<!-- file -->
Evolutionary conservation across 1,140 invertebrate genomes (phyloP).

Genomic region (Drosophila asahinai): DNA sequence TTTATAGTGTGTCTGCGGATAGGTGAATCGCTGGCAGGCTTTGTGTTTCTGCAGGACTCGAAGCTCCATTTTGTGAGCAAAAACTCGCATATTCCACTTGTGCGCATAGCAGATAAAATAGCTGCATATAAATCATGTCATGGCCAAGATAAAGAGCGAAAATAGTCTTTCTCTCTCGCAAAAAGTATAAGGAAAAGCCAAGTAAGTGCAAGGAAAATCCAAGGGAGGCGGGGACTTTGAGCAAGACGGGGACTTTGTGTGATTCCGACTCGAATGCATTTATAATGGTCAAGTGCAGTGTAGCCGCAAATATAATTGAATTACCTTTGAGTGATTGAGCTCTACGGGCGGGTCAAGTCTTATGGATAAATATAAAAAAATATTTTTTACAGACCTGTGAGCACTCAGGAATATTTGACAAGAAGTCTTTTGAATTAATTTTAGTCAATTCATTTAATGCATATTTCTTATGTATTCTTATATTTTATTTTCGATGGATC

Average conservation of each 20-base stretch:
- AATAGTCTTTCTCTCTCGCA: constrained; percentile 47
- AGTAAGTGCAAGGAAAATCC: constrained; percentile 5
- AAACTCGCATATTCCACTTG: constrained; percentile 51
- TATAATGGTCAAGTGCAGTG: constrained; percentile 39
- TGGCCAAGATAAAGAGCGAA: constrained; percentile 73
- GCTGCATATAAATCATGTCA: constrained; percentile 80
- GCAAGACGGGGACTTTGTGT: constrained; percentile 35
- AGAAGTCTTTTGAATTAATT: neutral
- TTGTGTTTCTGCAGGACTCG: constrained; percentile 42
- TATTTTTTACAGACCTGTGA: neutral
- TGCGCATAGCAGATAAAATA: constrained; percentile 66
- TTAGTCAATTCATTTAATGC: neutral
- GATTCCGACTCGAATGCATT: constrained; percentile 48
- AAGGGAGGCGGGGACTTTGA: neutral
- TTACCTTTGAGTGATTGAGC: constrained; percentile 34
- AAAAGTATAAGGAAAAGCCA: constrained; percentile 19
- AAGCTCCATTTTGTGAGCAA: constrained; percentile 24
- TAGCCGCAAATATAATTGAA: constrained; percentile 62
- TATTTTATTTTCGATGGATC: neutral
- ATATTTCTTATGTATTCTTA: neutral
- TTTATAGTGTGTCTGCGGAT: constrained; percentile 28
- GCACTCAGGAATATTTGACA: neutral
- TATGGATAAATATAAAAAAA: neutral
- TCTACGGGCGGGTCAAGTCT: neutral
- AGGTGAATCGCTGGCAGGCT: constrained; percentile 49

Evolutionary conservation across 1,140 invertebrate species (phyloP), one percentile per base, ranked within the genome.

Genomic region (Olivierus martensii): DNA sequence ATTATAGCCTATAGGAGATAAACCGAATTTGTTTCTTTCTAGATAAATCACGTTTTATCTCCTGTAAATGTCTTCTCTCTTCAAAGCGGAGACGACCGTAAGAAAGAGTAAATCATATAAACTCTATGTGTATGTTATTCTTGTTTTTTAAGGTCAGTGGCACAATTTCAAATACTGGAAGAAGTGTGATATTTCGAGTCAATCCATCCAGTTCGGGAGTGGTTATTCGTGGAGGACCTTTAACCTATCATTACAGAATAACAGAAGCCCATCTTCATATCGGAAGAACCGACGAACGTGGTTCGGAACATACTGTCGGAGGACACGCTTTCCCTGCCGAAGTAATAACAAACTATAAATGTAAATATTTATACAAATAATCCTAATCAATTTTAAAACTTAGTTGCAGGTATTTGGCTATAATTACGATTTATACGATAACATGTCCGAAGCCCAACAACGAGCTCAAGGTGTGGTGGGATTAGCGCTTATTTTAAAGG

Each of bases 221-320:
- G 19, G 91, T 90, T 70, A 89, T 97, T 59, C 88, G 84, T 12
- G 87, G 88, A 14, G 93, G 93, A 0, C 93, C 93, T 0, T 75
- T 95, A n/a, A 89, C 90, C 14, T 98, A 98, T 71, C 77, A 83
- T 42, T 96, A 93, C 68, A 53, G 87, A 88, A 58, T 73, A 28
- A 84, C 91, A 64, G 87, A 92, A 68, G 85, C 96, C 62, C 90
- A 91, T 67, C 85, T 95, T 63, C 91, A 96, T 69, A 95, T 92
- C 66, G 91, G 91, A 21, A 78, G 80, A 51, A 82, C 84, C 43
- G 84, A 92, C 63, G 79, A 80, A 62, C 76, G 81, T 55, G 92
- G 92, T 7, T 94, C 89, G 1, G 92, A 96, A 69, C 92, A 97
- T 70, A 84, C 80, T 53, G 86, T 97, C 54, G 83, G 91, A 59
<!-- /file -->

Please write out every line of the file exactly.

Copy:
Evolutionary conservation across 1,140 invertebrate genomes (phyloP).

Genomic region (Drosophila asahinai): DNA sequence TTTATAGTGTGTCTGCGGATAGGTGAATCGCTGGCAGGCTTTGTGTTTCTGCAGGACTCGAAGCTCCATTTTGTGAGCAAAAACTCGCATATTCCACTTGTGCGCATAGCAGATAAAATAGCTGCATATAAATCATGTCATGGCCAAGATAAAGAGCGAAAATAGTCTTTCTCTCTCGCAAAAAGTATAAGGAAAAGCCAAGTAAGTGCAAGGAAAATCCAAGGGAGGCGGGGACTTTGAGCAAGACGGGGACTTTGTGTGATTCCGACTCGAATGCATTTATAATGGTCAAGTGCAGTGTAGCCGCAAATATAATTGAATTACCTTTGAGTGATTGAGCTCTACGGGCGGGTCAAGTCTTATGGATAAATATAAAAAAATATTTTTTACAGACCTGTGAGCACTCAGGAATATTTGACAAGAAGTCTTTTGAATTAATTTTAGTCAATTCATTTAATGCATATTTCTTATGTATTCTTATATTTTATTTTCGATGGATC

Average conservation of each 20-base stretch:
- AATAGTCTTTCTCTCTCGCA: constrained; percentile 47
- AGTAAGTGCAAGGAAAATCC: constrained; percentile 5
- AAACTCGCATATTCCACTTG: constrained; percentile 51
- TATAATGGTCAAGTGCAGTG: constrained; percentile 39
- TGGCCAAGATAAAGAGCGAA: constrained; percentile 73
- GCTGCATATAAATCATGTCA: constrained; percentile 80
- GCAAGACGGGGACTTTGTGT: constrained; percentile 35
- AGAAGTCTTTTGAATTAATT: neutral
- TTGTGTTTCTGCAGGACTCG: constrained; percentile 42
- TATTTTTTACAGACCTGTGA: neutral
- TGCGCATAGCAGATAAAATA: constrained; percentile 66
- TTAGTCAATTCATTTAATGC: neutral
- GATTCCGACTCGAATGCATT: constrained; percentile 48
- AAGGGAGGCGGGGACTTTGA: neutral
- TTACCTTTGAGTGATTGAGC: constrained; percentile 34
- AAAAGTATAAGGAAAAGCCA: constrained; percentile 19
- AAGCTCCATTTTGTGAGCAA: constrained; percentile 24
- TAGCCGCAAATATAATTGAA: constrained; percentile 62
- TATTTTATTTTCGATGGATC: neutral
- ATATTTCTTATGTATTCTTA: neutral
- TTTATAGTGTGTCTGCGGAT: constrained; percentile 28
- GCACTCAGGAATATTTGACA: neutral
- TATGGATAAATATAAAAAAA: neutral
- TCTACGGGCGGGTCAAGTCT: neutral
- AGGTGAATCGCTGGCAGGCT: constrained; percentile 49

Evolutionary conservation across 1,140 invertebrate species (phyloP), one percentile per base, ranked within the genome.

Genomic region (Olivierus martensii): DNA sequence ATTATAGCCTATAGGAGATAAACCGAATTTGTTTCTTTCTAGATAAATCACGTTTTATCTCCTGTAAATGTCTTCTCTCTTCAAAGCGGAGACGACCGTAAGAAAGAGTAAATCATATAAACTCTATGTGTATGTTATTCTTGTTTTTTAAGGTCAGTGGCACAATTTCAAATACTGGAAGAAGTGTGATATTTCGAGTCAATCCATCCAGTTCGGGAGTGGTTATTCGTGGAGGACCTTTAACCTATCATTACAGAATAACAGAAGCCCATCTTCATATCGGAAGAACCGACGAACGTGGTTCGGAACATACTGTCGGAGGACACGCTTTCCCTGCCGAAGTAATAACAAACTATAAATGTAAATATTTATACAAATAATCCTAATCAATTTTAAAACTTAGTTGCAGGTATTTGGCTATAATTACGATTTATACGATAACATGTCCGAAGCCCAACAACGAGCTCAAGGTGTGGTGGGATTAGCGCTTATTTTAAAGG

Each of bases 221-320:
- G 19, G 91, T 90, T 70, A 89, T 97, T 59, C 88, G 84, T 12
- G 87, G 88, A 14, G 93, G 93, A 0, C 93, C 93, T 0, T 75
- T 95, A n/a, A 89, C 90, C 14, T 98, A 98, T 71, C 77, A 83
- T 42, T 96, A 93, C 68, A 53, G 87, A 88, A 58, T 73, A 28
- A 84, C 91, A 64, G 87, A 92, A 68, G 85, C 96, C 62, C 90
- A 91, T 67, C 85, T 95, T 63, C 91, A 96, T 69, A 95, T 92
- C 66, G 91, G 91, A 21, A 78, G 80, A 51, A 82, C 84, C 43
- G 84, A 92, C 63, G 79, A 80, A 62, C 76, G 81, T 55, G 92
- G 92, T 7, T 94, C 89, G 1, G 92, A 96, A 69, C 92, A 97
- T 70, A 84, C 80, T 53, G 86, T 97, C 54, G 83, G 91, A 59